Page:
Film Room: A Look At How Ben Roethlisberger Threw The Ball In The Pittsburgh Steelers Final Wildcard Possession

Ben Roethlisberger was carted off the field in the Wildcard Round with a separated shoulder. He returned for the Steelers' game winning drive. MHH Publisher Chad Jensen goes to the film room to examine Big Ben's throws.

The Pittsburgh Steelers vs. Cincinnati Bengals Wildcard game was one of the most brutal, physical NFL bouts I've witnessed in recent memory. The intention of this piece is not to examine how the Bengals blew the game and allowed the Steelers to drive and win. I don't really care about any of that. 

What I care about is understanding what to expect from the Steelers — and more specifically — Ben Roethlisberger, as the Denver Broncos prepare to host them this coming Sunday in the Divisional Round of the NFL Playoffs. 

Big Ben (famously) was carted off the field in Cincy with what was later reported as a separated shoulder. He received some treatment and when the Steelers needed one last drive, down by one point with less than two minutes to go, the two-time Super Bowl champion gunslinger took the field again. 

It turns out it wasn't a separated shoulder. NFL Network reported that Ben has a sprained AC joint. According to Jonathan Gelber, a New York-based orthepedic surgeon, it's easy to get the two injuries confused.  

"Many people get confused when they hear someone has a 'separated' shoulder while playing sports," Gelber said. "They usually think of a true shoulder dislocation where the ball separates from the socket. More often it is a sprain of the AC joint where the acromion (the front of the shoulder blade) separates from the collar bone."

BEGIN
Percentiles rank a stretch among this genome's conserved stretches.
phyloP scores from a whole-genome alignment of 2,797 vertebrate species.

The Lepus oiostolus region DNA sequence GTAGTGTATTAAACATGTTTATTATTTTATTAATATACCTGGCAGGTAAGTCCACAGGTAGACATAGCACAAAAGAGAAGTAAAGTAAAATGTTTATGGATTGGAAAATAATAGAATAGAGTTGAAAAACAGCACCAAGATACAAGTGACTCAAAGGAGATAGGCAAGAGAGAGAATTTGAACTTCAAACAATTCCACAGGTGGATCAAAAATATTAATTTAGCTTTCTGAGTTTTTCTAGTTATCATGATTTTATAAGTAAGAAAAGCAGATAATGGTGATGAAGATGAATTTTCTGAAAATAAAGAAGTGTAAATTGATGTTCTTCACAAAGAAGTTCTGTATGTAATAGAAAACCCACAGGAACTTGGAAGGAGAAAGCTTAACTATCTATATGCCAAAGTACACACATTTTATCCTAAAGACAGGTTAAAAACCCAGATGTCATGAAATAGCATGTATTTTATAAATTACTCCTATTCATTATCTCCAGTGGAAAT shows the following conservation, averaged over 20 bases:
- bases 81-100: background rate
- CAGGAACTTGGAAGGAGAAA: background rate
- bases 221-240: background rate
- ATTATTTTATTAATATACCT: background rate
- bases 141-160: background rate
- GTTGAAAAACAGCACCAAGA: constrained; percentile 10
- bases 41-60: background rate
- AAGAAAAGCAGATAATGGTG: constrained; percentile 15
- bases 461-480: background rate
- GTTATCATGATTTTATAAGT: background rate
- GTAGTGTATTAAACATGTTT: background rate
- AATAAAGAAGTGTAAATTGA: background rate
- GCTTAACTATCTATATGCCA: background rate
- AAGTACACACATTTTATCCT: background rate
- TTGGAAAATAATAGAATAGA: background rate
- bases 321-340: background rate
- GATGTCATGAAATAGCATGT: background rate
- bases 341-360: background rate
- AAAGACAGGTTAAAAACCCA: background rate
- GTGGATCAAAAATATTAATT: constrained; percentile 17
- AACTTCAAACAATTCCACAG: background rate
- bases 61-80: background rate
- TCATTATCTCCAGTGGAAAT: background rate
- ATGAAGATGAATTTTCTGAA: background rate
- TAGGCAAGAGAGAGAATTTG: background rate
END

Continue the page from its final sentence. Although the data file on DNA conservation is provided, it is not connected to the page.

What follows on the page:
There are several options to treat an AC joint sprain, according to USA Today's report. Time and rest, of course, is the first option. But for a high-level pro athlete, especially a football player, that's not often feasible. Steroid shots and platelet-rich-plasma (PRP) are likely treatment options. It's very common to put medication inside the joint for pain relief (injections). 

However the Steelers approach it, they fully expect Roethlisberger to play on Sunday in Denver, albeit at less-than 100 percent. To get a better understanding of what we can expect, let's go to the film room and take a look at all eight of Big Ben's throws in the Steelers' final drive in Cincy. 

Play 1: 1st-and-10 from PIT 9-yard-line

It's a short throw — surprise. Martavis Bryant displays some nifty moves, behind a convoy of good blocks, and picks up eight yards. This is Ben's first throw upon returning and it doesn't do much to test the defense or stretch the field. 

Play 2: 2nd-and-2 from PIT 17-yard-line

With 2nd-and-2, Big Ben is operating out of the shotgun, as the Steelers try to hurry up. His target is Antonio Brown on a short square route. The pass is a little behind his target and the receiver is contacted by the defense to force the incompletion. Here, the ball travels no more than five yards. 

Play 3: 3rd-and-2 from PIT 17-yard-line

Now faced with 3rd-and-2, Ben is flushed out of the pocket to the right. He finds his outlet running back. Fitzgerald Toussaint makes a great adjustment with the ball in the air and hauls in the pass fro the first down. He also manages to get out of bounds to stop the clock. Again, the ball travels no more than five yards beyond the line of scrimmage. 

Play 4: 1st-and-10 from PIT 24-yard-line